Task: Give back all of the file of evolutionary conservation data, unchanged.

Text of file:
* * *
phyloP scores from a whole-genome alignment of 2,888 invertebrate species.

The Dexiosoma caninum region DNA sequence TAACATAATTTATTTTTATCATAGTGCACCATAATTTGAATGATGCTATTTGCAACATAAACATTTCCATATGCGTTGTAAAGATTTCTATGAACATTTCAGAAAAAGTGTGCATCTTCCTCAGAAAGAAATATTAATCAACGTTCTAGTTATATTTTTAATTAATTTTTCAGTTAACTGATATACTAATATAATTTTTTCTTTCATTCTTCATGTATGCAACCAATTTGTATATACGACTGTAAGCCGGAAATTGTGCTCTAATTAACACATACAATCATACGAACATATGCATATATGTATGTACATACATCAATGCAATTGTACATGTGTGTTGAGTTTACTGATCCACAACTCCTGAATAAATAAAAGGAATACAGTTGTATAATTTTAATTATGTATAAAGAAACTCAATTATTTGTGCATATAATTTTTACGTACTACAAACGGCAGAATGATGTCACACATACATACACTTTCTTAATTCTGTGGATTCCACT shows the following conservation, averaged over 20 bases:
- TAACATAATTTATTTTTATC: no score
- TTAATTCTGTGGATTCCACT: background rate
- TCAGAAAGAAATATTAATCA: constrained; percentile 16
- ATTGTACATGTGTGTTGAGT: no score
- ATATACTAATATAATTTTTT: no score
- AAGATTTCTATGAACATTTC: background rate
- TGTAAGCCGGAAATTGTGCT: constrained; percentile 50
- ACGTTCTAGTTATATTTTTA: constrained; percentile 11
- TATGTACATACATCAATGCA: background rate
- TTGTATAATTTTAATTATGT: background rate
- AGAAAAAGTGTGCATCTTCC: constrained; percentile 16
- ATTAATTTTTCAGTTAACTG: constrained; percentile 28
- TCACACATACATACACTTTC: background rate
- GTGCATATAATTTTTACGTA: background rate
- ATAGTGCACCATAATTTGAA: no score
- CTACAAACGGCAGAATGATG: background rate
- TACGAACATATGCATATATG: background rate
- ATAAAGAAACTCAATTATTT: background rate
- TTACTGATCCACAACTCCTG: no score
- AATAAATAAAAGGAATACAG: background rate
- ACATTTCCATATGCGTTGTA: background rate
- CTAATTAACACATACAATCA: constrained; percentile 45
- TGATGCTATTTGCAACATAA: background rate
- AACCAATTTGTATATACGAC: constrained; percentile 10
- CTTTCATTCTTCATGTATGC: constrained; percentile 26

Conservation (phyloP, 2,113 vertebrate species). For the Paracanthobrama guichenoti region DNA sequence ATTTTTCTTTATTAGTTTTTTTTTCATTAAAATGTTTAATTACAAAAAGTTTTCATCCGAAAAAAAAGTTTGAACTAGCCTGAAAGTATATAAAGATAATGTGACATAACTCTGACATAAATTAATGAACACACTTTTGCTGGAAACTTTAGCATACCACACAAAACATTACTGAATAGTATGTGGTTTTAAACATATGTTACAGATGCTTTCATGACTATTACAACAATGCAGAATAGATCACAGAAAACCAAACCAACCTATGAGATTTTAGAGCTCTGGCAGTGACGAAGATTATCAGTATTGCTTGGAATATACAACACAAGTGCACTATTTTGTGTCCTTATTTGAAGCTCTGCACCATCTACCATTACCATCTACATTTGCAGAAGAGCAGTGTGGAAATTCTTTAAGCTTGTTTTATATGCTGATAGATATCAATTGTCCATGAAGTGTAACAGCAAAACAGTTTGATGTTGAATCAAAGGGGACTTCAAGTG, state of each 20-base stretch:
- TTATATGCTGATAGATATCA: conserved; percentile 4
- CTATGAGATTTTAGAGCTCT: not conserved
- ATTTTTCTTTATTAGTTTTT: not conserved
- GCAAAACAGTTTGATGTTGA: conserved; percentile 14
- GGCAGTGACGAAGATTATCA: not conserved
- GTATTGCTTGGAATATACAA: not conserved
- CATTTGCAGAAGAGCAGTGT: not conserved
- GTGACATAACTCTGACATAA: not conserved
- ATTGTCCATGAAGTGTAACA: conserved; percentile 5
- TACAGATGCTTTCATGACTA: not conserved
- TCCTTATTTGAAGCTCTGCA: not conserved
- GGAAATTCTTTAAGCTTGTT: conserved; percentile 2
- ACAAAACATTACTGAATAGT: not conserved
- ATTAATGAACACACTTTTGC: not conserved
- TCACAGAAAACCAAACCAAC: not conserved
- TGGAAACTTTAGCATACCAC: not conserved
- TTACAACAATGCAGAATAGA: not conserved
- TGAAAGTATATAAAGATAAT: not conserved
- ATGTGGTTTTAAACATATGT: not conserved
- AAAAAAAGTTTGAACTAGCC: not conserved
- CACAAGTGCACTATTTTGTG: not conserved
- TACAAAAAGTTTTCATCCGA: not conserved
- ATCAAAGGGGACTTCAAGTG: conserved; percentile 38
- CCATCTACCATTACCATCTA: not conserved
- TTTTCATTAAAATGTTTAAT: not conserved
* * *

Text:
phyloP scores from a whole-genome alignment of 2,888 invertebrate species.

The Dexiosoma caninum region DNA sequence TAACATAATTTATTTTTATCATAGTGCACCATAATTTGAATGATGCTATTTGCAACATAAACATTTCCATATGCGTTGTAAAGATTTCTATGAACATTTCAGAAAAAGTGTGCATCTTCCTCAGAAAGAAATATTAATCAACGTTCTAGTTATATTTTTAATTAATTTTTCAGTTAACTGATATACTAATATAATTTTTTCTTTCATTCTTCATGTATGCAACCAATTTGTATATACGACTGTAAGCCGGAAATTGTGCTCTAATTAACACATACAATCATACGAACATATGCATATATGTATGTACATACATCAATGCAATTGTACATGTGTGTTGAGTTTACTGATCCACAACTCCTGAATAAATAAAAGGAATACAGTTGTATAATTTTAATTATGTATAAAGAAACTCAATTATTTGTGCATATAATTTTTACGTACTACAAACGGCAGAATGATGTCACACATACATACACTTTCTTAATTCTGTGGATTCCACT shows the following conservation, averaged over 20 bases:
- TAACATAATTTATTTTTATC: no score
- TTAATTCTGTGGATTCCACT: background rate
- TCAGAAAGAAATATTAATCA: constrained; percentile 16
- ATTGTACATGTGTGTTGAGT: no score
- ATATACTAATATAATTTTTT: no score
- AAGATTTCTATGAACATTTC: background rate
- TGTAAGCCGGAAATTGTGCT: constrained; percentile 50
- ACGTTCTAGTTATATTTTTA: constrained; percentile 11
- TATGTACATACATCAATGCA: background rate
- TTGTATAATTTTAATTATGT: background rate
- AGAAAAAGTGTGCATCTTCC: constrained; percentile 16
- ATTAATTTTTCAGTTAACTG: constrained; percentile 28
- TCACACATACATACACTTTC: background rate
- GTGCATATAATTTTTACGTA: background rate
- ATAGTGCACCATAATTTGAA: no score
- CTACAAACGGCAGAATGATG: background rate
- TACGAACATATGCATATATG: background rate
- ATAAAGAAACTCAATTATTT: background rate
- TTACTGATCCACAACTCCTG: no score
- AATAAATAAAAGGAATACAG: background rate
- ACATTTCCATATGCGTTGTA: background rate
- CTAATTAACACATACAATCA: constrained; percentile 45
- TGATGCTATTTGCAACATAA: background rate
- AACCAATTTGTATATACGAC: constrained; percentile 10
- CTTTCATTCTTCATGTATGC: constrained; percentile 26

Conservation (phyloP, 2,113 vertebrate species). For the Paracanthobrama guichenoti region DNA sequence ATTTTTCTTTATTAGTTTTTTTTTCATTAAAATGTTTAATTACAAAAAGTTTTCATCCGAAAAAAAAGTTTGAACTAGCCTGAAAGTATATAAAGATAATGTGACATAACTCTGACATAAATTAATGAACACACTTTTGCTGGAAACTTTAGCATACCACACAAAACATTACTGAATAGTATGTGGTTTTAAACATATGTTACAGATGCTTTCATGACTATTACAACAATGCAGAATAGATCACAGAAAACCAAACCAACCTATGAGATTTTAGAGCTCTGGCAGTGACGAAGATTATCAGTATTGCTTGGAATATACAACACAAGTGCACTATTTTGTGTCCTTATTTGAAGCTCTGCACCATCTACCATTACCATCTACATTTGCAGAAGAGCAGTGTGGAAATTCTTTAAGCTTGTTTTATATGCTGATAGATATCAATTGTCCATGAAGTGTAACAGCAAAACAGTTTGATGTTGAATCAAAGGGGACTTCAAGTG, state of each 20-base stretch:
- TTATATGCTGATAGATATCA: conserved; percentile 4
- CTATGAGATTTTAGAGCTCT: not conserved
- ATTTTTCTTTATTAGTTTTT: not conserved
- GCAAAACAGTTTGATGTTGA: conserved; percentile 14
- GGCAGTGACGAAGATTATCA: not conserved
- GTATTGCTTGGAATATACAA: not conserved
- CATTTGCAGAAGAGCAGTGT: not conserved
- GTGACATAACTCTGACATAA: not conserved
- ATTGTCCATGAAGTGTAACA: conserved; percentile 5
- TACAGATGCTTTCATGACTA: not conserved
- TCCTTATTTGAAGCTCTGCA: not conserved
- GGAAATTCTTTAAGCTTGTT: conserved; percentile 2
- ACAAAACATTACTGAATAGT: not conserved
- ATTAATGAACACACTTTTGC: not conserved
- TCACAGAAAACCAAACCAAC: not conserved
- TGGAAACTTTAGCATACCAC: not conserved
- TTACAACAATGCAGAATAGA: not conserved
- TGAAAGTATATAAAGATAAT: not conserved
- ATGTGGTTTTAAACATATGT: not conserved
- AAAAAAAGTTTGAACTAGCC: not conserved
- CACAAGTGCACTATTTTGTG: not conserved
- TACAAAAAGTTTTCATCCGA: not conserved
- ATCAAAGGGGACTTCAAGTG: conserved; percentile 38
- CCATCTACCATTACCATCTA: not conserved
- TTTTCATTAAAATGTTTAAT: not conserved